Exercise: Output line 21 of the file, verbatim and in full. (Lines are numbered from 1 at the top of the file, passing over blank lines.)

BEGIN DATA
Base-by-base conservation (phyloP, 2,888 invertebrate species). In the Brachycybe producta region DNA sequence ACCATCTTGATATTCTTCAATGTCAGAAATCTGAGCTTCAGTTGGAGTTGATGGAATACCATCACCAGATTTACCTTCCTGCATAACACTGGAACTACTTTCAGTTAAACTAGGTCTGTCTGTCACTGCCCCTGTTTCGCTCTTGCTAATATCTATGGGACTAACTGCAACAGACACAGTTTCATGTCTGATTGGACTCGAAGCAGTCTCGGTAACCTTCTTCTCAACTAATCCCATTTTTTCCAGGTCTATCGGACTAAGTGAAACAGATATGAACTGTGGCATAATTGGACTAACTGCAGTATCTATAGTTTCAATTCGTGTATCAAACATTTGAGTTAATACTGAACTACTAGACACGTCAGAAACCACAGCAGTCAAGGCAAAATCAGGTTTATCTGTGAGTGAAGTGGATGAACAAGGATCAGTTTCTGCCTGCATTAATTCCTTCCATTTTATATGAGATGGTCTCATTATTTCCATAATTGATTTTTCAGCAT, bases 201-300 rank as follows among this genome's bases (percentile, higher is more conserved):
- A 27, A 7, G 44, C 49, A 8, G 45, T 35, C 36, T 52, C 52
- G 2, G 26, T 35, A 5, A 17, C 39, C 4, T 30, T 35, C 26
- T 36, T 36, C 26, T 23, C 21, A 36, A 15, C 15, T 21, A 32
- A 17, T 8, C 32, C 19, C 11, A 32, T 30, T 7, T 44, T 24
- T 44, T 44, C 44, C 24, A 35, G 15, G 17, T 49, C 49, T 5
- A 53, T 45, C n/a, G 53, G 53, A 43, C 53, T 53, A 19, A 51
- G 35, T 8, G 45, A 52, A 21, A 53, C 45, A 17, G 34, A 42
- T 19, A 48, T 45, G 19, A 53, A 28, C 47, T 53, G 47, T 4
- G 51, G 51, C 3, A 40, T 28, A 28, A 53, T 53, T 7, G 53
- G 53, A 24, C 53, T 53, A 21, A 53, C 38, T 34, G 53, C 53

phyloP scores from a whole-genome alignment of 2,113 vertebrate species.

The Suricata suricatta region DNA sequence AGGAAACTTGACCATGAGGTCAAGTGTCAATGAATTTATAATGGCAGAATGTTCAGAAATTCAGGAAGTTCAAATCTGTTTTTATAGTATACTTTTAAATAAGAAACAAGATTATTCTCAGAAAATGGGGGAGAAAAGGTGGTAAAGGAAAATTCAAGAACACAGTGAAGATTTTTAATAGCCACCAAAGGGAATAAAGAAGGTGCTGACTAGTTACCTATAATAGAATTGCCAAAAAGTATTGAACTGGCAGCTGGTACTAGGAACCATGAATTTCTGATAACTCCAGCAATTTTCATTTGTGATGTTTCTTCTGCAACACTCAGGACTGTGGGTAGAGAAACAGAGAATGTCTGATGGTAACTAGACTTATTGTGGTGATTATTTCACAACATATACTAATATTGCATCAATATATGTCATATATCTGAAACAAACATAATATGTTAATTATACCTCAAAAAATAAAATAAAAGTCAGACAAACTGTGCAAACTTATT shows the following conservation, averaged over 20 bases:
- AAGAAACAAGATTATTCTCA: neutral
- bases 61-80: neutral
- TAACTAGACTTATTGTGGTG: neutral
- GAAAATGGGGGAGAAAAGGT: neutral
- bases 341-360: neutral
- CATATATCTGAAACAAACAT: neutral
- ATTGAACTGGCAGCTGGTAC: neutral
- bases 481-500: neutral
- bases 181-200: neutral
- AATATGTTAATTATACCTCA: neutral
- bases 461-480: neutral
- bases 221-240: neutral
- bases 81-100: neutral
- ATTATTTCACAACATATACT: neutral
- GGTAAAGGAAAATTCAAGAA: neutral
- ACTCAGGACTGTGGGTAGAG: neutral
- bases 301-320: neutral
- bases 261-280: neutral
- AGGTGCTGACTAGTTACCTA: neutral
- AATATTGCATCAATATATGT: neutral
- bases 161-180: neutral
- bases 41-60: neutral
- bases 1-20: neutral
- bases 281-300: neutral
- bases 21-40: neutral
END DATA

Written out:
- bases 481-500: neutral